Henry Cundell 1810-1886, not Joseph Cundall 1818-1895

With sincere thanks to Dr Sara Stevenson, former Chief Curator of the Scottish National Photography Collection, at least one photograph has been successfully attributed to a specific member of the Cundell family. No small feat.

All nineteenth-century book and photograph historians have run into questions about the Cundells (George, Joseph, Henry and Edward) along with their contemporary Joseph Cundall. In her book, together with A.D. Morrison-Low, Scottish Photography: the First Thirty Years (Edinburgh, 2015, Marquand TR61 .S73 2015), Dr. Stevenson helps us make distinctions between these men.

“Henry Cundell (1810-86), who was an amateur painter, is the only one who exhibited in the 1850s, and he figured in touring exhibitions set up by the London Society of Arts between 1852 and 1854. His photographs ranged from pictures taken in North Wales, to Perthshire, Durham, and Kensington.

Stevenson continues, “However, the photography exhibitions with their helpful lists did not start until the 1850s, and , in the 1840s, the sociable photographers cheerfully exchanged and gave away photographs. Knowing who took the individual photographs in any of the albums is far from easy.”

Recently, she discovered a reference to a specific calotype collected and preserved by Richard Willats in the scrapbook now in the Graphic Arts Collection at Princeton University [see above]. In an anonymous account of the London Graphic Society’s fourth meeting, published in The Athenaeum on March 11, 1848, this particular photograph is noted as being presented by Henry Cundell [misspelled Cundall, even they had trouble!].



Identifying this image as a calotype by Henry Cundell enables us to consider two aspects of his work–the solid ground of the size and shape of the contact print gives us the size of his camera (allowing for scissors), and the aesthetic of the image tells us something of his approach. This simple identification should assist the international collections–including the John Muir Wood collection in the Scottish National Portrait Gallery, the Gernsheim Collection in the University of Texas, and George Eastman House–in constructing a body of his work.


After a closer look at the calotype Stevenson made a second discovery.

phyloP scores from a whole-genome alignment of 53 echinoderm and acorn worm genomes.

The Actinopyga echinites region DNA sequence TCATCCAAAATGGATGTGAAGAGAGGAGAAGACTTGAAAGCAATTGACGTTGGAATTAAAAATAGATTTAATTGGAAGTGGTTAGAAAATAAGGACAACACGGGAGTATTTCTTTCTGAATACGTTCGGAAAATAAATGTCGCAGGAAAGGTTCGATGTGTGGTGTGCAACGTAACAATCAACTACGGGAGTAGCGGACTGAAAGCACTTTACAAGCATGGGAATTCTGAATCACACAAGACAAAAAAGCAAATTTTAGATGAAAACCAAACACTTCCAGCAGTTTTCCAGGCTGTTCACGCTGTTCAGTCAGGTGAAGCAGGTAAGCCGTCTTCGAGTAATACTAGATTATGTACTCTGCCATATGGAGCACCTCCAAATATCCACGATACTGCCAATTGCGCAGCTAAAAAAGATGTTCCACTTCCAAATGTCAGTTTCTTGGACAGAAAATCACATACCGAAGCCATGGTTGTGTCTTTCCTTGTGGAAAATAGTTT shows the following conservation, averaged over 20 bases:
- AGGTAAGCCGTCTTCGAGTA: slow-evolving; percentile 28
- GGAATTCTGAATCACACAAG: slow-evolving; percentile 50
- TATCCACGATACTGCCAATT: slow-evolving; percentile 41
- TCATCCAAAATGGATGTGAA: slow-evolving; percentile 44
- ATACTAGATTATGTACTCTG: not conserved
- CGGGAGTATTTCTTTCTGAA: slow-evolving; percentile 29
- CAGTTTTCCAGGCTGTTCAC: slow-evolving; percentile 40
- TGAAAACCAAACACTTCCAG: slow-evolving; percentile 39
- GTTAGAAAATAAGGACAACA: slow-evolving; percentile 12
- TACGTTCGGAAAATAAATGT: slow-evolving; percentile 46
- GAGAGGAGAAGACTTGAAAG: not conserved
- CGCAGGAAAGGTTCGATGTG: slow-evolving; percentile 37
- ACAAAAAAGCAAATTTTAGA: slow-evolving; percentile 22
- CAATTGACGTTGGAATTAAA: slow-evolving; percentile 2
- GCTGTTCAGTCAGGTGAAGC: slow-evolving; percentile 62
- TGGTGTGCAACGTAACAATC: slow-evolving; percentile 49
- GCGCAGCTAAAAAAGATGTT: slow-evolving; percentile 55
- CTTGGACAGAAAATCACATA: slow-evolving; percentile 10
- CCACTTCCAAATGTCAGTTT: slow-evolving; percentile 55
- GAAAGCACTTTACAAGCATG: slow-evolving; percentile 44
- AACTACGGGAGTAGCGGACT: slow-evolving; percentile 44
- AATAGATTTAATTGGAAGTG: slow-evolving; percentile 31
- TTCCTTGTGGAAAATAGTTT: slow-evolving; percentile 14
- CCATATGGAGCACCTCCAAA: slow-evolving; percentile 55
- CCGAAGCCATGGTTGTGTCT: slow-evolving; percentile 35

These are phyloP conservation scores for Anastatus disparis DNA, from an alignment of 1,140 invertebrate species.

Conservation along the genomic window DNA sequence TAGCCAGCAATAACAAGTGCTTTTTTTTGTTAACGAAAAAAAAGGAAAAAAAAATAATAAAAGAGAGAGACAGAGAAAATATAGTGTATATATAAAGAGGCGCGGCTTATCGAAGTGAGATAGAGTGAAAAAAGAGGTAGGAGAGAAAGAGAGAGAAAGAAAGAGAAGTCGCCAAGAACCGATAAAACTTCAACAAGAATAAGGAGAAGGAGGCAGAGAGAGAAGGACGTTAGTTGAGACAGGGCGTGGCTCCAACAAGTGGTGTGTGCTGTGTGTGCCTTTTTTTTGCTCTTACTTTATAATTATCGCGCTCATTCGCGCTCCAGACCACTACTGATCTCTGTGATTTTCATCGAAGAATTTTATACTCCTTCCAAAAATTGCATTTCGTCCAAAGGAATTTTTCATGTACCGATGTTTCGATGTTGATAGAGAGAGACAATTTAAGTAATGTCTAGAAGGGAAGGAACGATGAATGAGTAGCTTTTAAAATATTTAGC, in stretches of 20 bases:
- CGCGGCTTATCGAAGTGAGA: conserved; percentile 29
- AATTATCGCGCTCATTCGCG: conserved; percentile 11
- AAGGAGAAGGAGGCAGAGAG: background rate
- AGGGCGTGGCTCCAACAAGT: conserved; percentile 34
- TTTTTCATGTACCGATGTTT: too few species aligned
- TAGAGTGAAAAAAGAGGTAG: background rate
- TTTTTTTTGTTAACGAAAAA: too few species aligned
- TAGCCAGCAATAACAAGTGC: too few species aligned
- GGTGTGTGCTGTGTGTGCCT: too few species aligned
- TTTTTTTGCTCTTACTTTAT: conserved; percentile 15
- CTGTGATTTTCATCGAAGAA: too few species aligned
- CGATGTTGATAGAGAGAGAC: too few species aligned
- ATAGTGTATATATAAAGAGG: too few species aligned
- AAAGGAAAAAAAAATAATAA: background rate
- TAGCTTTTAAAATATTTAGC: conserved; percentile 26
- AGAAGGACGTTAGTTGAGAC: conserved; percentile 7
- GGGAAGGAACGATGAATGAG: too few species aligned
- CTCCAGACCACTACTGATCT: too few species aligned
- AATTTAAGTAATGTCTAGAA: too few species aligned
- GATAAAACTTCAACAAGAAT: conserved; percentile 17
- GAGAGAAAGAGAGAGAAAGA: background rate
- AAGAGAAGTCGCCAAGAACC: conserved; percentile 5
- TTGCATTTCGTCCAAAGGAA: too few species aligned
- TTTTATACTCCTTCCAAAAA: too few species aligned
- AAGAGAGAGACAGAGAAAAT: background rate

Cropped and photoshopped

“Looking at the photograph again,” she writes, “I see that almost in the centre amongst the warehouses perched on the banks is ‘BEARD &…’ This is the coal selling business of Richard Beard, in Earl Street, Purfleet Warf below Blackfriars Bridge, and it is the same man who purchased the daguerreotype rights for England, and set up the first daguerreotype portrait studio in London. I cannot help but feel that Henry Cundell would have been amused by this, and may even have placed his camera to capture the name.”

According to John Ward’s entry in the DNB, the entrepreneur Richard Beard (1801–1885):

“joined the family grocery business as soon as he was of working age. . . Evidence of wider interests and ambitions can be found in a patent filed on 17 June 1839 by ‘Richard Beard, of Egremont Place, New Road’, concerning the colour printing of calicoes and other fabrics. The announcements in January 1839 of the first practicable photographic processes by L. J. M. Daguerre in France and W. H. F. Talbot in England aroused enormous interest. In early 1840, at the suggestion of the patent agent William Carpmael, Beard met William S. Johnson, who had arrived in London from America to market an ingenious photographic camera on behalf of his son, John Johnson, and an instrument maker, Alexander Wolcott. Beard quickly realized the commercial potential of photography and after securing a financial interest in Johnson and Wolcott’s camera, incorporated it into a patent filed on 13 June 1840.”

“…Beard opened Europe’s first public photographic studio at the Royal Polytechnic Institute in Regent Street, London, in March 1841. By July 1841, following negotiations with Daguerre and his English agent, Miles Berry, Beard had purchased the sole patent rights of the daguerreotype process in England and Wales. On 10 March 1842 Beard filed a patent outlining improvements in colouring daguerreotypes. Later that month he opened a second London studio at 34 Parliament Street, Westminster, and a third at King William Street in April. On 21 March 1842 Prince Albert sat for his portrait in Beard’s studio.”

Richard Willats’s album has been digitized and can be viewed in full at: http://arks.princeton.edu/ark:/88435/k930bx11x. The album appears to have been compiled from the early 1840s onward by Willats, who was a manufacturer and dealer in photographic supplies at 98 Cheapside and Ironmonger Lane, London. The volume contains over 300 of the earliest paper photographs ever created, along with a selection of autographs from authors, authors, and politicians.

We got this identification wrong when it was posted in 2011 but happily, putting it up has led to this wonderful identification. https://blogs.princeton.edu/graphicarts/2011/07/london_in_1844.html

Below is a Photoshopped version of the faded print to give you a little better look at the “picturesque and well-chosen” view made by Henry Cundell in 1844.